In February 2021 the Economic Affairs and Taxation Committee of the National Council surprisingly decided to include the initiative to temporarily prohibit the acquisition of business premises by persons abroad in the revised urgent COVID-19 Act instead of amending the Lex Koller through the ordinary legislative process. However, the Council of States and the National Council recently rejected the proposal. Despite this pleasing result, the topic remains on the agenda.
The Legal Affairs Committee of the National Council recently submitted an initiative that would temporarily prohibit the acquisition of business premises by persons abroad. The proposal claims that it will mitigate the negative impact of the COVID-19 crisis by preventing foreign investors from acquiring financially distressed Swiss companies at low prices. However, as foreign investors improve the sales conditions for such companies by fostering demand, the amendment would actually be counterproductive.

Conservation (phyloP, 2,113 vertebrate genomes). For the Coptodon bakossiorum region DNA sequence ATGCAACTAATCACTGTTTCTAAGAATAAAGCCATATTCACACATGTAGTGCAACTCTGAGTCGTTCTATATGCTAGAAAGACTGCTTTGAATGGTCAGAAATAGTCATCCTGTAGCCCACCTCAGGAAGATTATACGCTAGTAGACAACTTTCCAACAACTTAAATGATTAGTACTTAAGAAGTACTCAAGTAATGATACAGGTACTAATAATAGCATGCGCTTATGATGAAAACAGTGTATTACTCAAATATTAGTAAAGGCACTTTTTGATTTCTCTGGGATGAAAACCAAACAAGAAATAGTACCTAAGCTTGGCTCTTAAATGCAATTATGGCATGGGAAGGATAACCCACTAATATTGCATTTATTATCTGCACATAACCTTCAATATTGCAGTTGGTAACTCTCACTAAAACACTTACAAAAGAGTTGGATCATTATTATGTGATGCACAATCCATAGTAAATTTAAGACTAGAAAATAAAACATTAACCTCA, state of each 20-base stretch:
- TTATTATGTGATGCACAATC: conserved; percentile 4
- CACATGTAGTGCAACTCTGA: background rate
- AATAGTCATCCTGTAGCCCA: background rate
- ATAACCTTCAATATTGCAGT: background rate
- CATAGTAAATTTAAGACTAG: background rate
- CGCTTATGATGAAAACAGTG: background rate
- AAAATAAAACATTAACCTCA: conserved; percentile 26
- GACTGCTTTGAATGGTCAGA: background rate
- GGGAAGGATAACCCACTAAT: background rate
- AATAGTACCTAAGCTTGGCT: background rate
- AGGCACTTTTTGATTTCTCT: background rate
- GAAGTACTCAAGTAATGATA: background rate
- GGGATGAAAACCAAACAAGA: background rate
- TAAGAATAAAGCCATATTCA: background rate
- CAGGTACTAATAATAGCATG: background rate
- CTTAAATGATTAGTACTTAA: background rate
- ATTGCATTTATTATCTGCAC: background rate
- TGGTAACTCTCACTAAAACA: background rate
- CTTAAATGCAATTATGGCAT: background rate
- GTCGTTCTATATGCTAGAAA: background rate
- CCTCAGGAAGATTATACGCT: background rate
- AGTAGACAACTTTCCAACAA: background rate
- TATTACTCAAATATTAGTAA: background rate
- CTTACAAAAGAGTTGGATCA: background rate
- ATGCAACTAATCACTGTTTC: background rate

The proposed COVID-19 Business Rental Act has failed in Parliament and is thus off the table on a national level. The main arguments for the dismissal included the retroactive intervention in private law contracts and the legal uncertainty with regard to the question of whether the proposed act had a sufficient constitutional basis. However, the topic of COVID-19 rent reductions will likely lead to court decisions in the future.
The Federal Council recently submitted to Parliament a preliminary draft federal act on rent payments during the COVID-19 lockdown and opened the consultation procedure with the cantons, political parties and interested organisations. The act is a political decision and its constitutional basis is questionable. Further, a number of the suggested provisions leave room for improvement.
Numerous shops, restaurants and other facilities throughout Switzerland have had to close their businesses due to emergency regulations issued to combat COVID-19. This has led to the question of whether the tenants of such premises are still obliged to pay rent or whether they are entitled to a full or partial rent reduction. Despite many opinions having been expressed in the legal community and by politicians, this question remains as unanswered as it was at the beginning of the lockdown.